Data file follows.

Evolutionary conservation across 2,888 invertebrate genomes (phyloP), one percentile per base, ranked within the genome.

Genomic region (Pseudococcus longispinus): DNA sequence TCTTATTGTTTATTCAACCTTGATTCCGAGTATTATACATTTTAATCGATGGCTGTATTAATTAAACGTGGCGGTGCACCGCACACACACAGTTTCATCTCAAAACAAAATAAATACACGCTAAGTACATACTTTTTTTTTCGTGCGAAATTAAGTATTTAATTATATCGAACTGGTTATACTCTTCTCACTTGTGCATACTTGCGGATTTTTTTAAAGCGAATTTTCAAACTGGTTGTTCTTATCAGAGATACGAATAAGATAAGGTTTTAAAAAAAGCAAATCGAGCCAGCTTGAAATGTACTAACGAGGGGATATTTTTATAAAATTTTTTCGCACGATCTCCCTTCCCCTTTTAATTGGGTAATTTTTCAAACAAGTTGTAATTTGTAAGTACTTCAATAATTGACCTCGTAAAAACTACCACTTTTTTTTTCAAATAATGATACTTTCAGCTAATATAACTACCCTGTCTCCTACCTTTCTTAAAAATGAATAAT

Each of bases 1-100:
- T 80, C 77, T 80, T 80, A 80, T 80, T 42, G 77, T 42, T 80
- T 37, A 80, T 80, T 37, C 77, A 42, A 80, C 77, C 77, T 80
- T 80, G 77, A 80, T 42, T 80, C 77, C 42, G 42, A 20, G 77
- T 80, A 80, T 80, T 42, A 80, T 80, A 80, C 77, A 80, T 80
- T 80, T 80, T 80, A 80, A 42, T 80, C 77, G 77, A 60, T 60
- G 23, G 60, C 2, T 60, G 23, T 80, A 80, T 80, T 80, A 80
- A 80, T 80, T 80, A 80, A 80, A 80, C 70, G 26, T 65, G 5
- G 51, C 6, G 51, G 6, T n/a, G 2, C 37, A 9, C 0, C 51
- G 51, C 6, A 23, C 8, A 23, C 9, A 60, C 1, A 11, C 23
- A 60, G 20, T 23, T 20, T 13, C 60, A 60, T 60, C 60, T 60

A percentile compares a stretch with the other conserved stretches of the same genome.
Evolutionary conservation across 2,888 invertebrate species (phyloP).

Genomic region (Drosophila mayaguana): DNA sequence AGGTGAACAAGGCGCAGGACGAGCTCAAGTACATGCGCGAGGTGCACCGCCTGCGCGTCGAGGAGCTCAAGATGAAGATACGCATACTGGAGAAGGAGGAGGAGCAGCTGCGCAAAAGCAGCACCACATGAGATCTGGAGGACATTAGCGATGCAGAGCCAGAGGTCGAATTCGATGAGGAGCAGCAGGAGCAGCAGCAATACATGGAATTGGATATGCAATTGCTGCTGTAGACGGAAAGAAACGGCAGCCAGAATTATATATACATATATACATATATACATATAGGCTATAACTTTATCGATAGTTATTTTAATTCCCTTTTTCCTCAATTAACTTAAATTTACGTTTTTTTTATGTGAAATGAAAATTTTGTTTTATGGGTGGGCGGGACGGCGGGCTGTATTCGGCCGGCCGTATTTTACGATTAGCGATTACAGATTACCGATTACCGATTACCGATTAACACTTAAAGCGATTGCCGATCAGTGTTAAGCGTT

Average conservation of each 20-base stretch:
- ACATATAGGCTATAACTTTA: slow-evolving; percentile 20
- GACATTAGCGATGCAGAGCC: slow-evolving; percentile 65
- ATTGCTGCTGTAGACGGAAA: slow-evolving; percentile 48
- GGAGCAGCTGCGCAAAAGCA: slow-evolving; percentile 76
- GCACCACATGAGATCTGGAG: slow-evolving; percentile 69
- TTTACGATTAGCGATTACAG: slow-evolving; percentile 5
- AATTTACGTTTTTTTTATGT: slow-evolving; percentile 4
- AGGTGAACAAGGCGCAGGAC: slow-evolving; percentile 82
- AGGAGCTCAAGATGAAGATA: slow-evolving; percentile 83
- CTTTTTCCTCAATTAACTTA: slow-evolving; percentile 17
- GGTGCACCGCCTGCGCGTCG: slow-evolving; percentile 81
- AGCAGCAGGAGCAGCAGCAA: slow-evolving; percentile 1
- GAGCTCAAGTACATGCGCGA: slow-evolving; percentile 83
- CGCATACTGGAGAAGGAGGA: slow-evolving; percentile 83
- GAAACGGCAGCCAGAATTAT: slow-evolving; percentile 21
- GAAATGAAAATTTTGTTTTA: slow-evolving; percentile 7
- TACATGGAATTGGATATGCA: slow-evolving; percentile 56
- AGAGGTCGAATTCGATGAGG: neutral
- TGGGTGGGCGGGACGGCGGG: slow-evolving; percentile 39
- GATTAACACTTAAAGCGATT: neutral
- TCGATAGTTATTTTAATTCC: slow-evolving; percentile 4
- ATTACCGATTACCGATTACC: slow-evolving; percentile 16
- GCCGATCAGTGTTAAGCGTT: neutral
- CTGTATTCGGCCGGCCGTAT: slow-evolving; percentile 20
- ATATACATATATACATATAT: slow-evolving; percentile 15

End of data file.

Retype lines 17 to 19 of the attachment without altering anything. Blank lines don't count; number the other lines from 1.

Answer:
Average conservation of each 20-base stretch:
- ACATATAGGCTATAACTTTA: slow-evolving; percentile 20
- GACATTAGCGATGCAGAGCC: slow-evolving; percentile 65